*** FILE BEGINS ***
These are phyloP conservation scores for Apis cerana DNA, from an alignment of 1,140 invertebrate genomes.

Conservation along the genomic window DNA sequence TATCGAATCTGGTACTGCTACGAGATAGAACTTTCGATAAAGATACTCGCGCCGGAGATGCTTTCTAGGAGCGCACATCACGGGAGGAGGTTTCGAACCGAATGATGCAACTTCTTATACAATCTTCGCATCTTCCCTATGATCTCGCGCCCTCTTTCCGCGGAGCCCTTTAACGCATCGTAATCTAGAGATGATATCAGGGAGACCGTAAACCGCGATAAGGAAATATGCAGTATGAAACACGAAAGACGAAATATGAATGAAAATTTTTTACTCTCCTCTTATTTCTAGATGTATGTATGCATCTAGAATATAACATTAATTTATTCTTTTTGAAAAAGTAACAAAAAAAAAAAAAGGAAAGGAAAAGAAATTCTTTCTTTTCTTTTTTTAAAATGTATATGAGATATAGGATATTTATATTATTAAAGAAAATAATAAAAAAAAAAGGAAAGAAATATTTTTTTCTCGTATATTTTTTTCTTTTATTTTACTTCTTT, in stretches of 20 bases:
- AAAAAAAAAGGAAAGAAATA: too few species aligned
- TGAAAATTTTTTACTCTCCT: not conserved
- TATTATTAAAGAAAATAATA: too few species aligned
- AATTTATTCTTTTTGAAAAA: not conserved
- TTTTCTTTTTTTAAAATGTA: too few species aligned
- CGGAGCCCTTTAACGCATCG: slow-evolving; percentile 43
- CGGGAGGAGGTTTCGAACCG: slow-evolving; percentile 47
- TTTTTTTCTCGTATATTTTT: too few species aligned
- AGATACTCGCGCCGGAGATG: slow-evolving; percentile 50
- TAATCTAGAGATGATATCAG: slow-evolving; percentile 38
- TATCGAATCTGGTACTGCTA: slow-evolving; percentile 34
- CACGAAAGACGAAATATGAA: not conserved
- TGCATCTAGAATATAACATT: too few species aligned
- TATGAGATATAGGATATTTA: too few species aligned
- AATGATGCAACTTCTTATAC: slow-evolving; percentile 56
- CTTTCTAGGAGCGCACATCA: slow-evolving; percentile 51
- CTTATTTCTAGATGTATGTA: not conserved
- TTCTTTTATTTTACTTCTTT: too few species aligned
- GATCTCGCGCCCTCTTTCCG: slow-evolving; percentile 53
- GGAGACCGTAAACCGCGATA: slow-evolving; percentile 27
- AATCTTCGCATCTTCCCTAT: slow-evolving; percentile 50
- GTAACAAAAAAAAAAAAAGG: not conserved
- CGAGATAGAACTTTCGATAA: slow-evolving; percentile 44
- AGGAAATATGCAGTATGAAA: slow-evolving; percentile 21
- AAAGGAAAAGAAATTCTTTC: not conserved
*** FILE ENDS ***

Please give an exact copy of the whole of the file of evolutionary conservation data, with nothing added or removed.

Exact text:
These are phyloP conservation scores for Apis cerana DNA, from an alignment of 1,140 invertebrate genomes.

Conservation along the genomic window DNA sequence TATCGAATCTGGTACTGCTACGAGATAGAACTTTCGATAAAGATACTCGCGCCGGAGATGCTTTCTAGGAGCGCACATCACGGGAGGAGGTTTCGAACCGAATGATGCAACTTCTTATACAATCTTCGCATCTTCCCTATGATCTCGCGCCCTCTTTCCGCGGAGCCCTTTAACGCATCGTAATCTAGAGATGATATCAGGGAGACCGTAAACCGCGATAAGGAAATATGCAGTATGAAACACGAAAGACGAAATATGAATGAAAATTTTTTACTCTCCTCTTATTTCTAGATGTATGTATGCATCTAGAATATAACATTAATTTATTCTTTTTGAAAAAGTAACAAAAAAAAAAAAAGGAAAGGAAAAGAAATTCTTTCTTTTCTTTTTTTAAAATGTATATGAGATATAGGATATTTATATTATTAAAGAAAATAATAAAAAAAAAAGGAAAGAAATATTTTTTTCTCGTATATTTTTTTCTTTTATTTTACTTCTTT, in stretches of 20 bases:
- AAAAAAAAAGGAAAGAAATA: too few species aligned
- TGAAAATTTTTTACTCTCCT: not conserved
- TATTATTAAAGAAAATAATA: too few species aligned
- AATTTATTCTTTTTGAAAAA: not conserved
- TTTTCTTTTTTTAAAATGTA: too few species aligned
- CGGAGCCCTTTAACGCATCG: slow-evolving; percentile 43
- CGGGAGGAGGTTTCGAACCG: slow-evolving; percentile 47
- TTTTTTTCTCGTATATTTTT: too few species aligned
- AGATACTCGCGCCGGAGATG: slow-evolving; percentile 50
- TAATCTAGAGATGATATCAG: slow-evolving; percentile 38
- TATCGAATCTGGTACTGCTA: slow-evolving; percentile 34
- CACGAAAGACGAAATATGAA: not conserved
- TGCATCTAGAATATAACATT: too few species aligned
- TATGAGATATAGGATATTTA: too few species aligned
- AATGATGCAACTTCTTATAC: slow-evolving; percentile 56
- CTTTCTAGGAGCGCACATCA: slow-evolving; percentile 51
- CTTATTTCTAGATGTATGTA: not conserved
- TTCTTTTATTTTACTTCTTT: too few species aligned
- GATCTCGCGCCCTCTTTCCG: slow-evolving; percentile 53
- GGAGACCGTAAACCGCGATA: slow-evolving; percentile 27
- AATCTTCGCATCTTCCCTAT: slow-evolving; percentile 50
- GTAACAAAAAAAAAAAAAGG: not conserved
- CGAGATAGAACTTTCGATAA: slow-evolving; percentile 44
- AGGAAATATGCAGTATGAAA: slow-evolving; percentile 21
- AAAGGAAAAGAAATTCTTTC: not conserved